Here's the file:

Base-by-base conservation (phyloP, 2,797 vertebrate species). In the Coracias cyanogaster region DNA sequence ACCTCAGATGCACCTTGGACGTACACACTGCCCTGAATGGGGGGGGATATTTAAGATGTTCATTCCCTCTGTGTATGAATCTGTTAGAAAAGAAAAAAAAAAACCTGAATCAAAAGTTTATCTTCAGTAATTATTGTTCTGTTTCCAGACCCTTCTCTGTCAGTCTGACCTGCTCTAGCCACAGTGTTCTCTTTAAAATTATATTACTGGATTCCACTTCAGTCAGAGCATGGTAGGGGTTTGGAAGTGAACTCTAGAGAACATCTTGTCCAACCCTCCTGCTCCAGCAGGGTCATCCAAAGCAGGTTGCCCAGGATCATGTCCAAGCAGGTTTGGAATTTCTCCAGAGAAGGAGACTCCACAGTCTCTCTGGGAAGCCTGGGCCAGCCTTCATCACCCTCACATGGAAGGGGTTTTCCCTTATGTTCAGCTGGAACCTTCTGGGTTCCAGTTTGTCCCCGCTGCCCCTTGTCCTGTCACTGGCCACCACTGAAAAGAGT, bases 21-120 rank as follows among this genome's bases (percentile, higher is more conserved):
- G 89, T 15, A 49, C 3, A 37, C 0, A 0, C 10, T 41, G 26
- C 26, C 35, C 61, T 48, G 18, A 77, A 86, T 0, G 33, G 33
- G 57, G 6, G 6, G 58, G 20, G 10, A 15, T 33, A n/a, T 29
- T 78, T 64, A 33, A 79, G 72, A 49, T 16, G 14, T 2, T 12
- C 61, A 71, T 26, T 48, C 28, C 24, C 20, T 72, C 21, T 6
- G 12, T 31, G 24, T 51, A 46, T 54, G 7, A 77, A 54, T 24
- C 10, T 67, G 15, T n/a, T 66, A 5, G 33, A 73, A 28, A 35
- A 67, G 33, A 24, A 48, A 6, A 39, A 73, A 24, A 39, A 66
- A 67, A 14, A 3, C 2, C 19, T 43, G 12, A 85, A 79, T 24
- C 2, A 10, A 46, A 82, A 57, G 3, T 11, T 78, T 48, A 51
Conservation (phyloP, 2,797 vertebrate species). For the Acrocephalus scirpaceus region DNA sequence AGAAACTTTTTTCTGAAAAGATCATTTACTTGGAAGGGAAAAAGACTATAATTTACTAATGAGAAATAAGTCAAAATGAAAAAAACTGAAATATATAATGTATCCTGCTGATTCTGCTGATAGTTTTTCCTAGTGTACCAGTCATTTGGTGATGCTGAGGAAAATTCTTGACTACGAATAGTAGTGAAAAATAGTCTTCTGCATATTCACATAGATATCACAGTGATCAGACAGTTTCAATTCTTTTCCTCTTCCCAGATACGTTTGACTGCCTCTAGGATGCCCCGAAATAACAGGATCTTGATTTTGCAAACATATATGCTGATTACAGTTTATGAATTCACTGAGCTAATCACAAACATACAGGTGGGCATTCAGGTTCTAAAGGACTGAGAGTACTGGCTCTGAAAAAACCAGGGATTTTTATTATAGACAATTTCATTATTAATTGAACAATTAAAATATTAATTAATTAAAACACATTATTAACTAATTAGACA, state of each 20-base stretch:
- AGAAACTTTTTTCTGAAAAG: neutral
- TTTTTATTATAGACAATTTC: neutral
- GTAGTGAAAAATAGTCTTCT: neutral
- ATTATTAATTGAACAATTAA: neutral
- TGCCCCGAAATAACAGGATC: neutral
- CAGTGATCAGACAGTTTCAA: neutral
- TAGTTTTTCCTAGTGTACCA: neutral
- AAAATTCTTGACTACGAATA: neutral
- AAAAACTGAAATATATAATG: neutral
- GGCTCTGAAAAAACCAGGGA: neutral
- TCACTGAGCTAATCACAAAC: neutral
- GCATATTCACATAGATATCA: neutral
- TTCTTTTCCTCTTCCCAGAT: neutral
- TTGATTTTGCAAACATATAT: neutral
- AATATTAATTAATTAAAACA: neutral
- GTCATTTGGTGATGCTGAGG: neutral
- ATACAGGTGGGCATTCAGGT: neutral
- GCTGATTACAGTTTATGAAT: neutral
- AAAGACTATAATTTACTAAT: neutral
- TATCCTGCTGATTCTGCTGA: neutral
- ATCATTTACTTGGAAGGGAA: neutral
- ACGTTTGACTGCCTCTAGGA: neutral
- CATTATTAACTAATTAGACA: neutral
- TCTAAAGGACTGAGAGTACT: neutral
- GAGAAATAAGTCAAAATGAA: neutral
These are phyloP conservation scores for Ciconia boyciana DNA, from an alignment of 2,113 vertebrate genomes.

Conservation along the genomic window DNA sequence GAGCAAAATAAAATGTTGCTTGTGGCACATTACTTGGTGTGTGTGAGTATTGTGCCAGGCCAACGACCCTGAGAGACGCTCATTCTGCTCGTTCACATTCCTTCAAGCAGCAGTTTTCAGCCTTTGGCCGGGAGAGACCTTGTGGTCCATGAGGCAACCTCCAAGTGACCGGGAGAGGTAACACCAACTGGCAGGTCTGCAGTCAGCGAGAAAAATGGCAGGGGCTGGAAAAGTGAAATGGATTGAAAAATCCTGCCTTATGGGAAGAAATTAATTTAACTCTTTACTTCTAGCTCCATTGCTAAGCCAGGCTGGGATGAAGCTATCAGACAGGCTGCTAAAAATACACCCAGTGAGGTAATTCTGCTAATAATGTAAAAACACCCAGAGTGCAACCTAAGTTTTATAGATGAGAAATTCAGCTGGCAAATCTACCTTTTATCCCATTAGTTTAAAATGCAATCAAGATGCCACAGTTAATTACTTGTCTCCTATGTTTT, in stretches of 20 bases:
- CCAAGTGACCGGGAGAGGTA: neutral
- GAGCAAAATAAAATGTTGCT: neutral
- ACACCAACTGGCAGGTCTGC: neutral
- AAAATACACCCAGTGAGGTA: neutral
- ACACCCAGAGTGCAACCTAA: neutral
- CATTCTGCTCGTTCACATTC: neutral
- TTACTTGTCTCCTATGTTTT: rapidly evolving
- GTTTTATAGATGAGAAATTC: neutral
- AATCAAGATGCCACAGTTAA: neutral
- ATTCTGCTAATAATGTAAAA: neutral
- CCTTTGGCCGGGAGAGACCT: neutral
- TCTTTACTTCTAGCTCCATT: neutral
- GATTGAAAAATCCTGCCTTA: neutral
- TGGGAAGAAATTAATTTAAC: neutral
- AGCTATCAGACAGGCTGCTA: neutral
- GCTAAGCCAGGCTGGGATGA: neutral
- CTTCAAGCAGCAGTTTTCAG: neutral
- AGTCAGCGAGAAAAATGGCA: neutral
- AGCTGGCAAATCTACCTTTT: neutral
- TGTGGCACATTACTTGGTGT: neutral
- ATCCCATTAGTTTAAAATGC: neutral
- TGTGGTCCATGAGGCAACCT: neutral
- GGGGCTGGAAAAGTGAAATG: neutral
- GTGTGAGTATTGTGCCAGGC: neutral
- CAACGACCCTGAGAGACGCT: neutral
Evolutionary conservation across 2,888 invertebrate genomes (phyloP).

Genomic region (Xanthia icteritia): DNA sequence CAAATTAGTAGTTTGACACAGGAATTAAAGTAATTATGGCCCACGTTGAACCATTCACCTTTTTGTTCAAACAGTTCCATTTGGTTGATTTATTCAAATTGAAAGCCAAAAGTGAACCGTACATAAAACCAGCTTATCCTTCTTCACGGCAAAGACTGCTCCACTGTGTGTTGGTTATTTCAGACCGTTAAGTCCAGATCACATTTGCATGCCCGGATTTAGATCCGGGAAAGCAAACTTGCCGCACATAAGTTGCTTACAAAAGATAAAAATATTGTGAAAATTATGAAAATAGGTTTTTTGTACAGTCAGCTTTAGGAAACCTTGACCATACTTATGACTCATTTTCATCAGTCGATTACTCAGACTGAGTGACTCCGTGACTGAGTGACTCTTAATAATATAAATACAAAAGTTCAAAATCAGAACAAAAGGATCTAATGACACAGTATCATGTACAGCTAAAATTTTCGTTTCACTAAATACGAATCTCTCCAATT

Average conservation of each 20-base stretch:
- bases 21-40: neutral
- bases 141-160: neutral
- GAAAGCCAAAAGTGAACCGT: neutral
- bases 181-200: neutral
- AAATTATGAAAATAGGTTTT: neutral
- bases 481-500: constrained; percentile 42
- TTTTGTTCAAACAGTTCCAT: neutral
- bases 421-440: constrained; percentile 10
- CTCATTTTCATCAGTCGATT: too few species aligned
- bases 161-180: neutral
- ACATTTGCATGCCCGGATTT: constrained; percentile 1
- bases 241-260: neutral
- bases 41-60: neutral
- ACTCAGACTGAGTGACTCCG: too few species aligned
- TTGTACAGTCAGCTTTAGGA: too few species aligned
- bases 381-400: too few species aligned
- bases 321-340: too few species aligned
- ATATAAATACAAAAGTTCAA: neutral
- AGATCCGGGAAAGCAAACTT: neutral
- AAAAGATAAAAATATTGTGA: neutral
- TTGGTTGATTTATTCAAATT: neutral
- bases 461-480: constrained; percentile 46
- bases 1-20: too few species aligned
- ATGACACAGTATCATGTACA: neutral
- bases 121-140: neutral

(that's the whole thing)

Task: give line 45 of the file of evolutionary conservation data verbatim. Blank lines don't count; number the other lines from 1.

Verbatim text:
- CATTCTGCTCGTTCACATTC: neutral